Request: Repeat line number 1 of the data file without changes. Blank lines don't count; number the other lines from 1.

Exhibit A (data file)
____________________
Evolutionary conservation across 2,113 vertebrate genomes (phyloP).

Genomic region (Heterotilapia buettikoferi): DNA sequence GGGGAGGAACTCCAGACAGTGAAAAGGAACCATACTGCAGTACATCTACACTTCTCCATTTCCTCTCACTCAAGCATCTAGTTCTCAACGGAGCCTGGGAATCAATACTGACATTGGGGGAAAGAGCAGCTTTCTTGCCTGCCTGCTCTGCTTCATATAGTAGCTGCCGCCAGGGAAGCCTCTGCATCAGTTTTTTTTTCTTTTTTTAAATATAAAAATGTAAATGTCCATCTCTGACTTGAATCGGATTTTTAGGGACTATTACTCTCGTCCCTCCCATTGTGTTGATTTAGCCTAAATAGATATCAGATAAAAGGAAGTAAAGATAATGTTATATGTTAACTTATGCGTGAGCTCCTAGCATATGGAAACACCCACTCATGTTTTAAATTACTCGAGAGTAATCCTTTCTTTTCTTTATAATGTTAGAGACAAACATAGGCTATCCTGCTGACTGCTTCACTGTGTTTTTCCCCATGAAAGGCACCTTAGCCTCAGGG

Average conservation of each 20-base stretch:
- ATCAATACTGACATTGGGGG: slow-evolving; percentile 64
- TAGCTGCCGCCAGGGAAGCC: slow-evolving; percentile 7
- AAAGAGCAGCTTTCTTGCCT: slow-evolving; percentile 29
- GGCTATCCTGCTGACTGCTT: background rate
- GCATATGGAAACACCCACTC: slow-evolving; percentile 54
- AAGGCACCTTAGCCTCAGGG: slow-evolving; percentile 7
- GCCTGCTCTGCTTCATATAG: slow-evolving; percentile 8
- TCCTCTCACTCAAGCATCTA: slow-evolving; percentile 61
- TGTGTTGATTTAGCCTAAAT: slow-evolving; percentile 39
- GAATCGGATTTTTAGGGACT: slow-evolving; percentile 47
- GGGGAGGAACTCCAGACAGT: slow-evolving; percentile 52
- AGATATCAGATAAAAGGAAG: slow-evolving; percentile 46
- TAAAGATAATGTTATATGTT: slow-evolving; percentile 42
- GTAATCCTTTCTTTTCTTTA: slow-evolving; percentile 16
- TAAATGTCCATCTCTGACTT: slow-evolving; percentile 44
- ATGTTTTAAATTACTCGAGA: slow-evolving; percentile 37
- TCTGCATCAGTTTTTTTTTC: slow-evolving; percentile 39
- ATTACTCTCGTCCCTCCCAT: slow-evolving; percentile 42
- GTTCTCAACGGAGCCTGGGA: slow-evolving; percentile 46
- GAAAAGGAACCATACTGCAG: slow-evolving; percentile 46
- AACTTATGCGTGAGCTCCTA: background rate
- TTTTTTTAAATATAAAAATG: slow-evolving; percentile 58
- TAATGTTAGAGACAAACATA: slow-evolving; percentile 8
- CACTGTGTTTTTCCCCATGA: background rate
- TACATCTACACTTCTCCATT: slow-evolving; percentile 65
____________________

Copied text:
Evolutionary conservation across 2,113 vertebrate genomes (phyloP).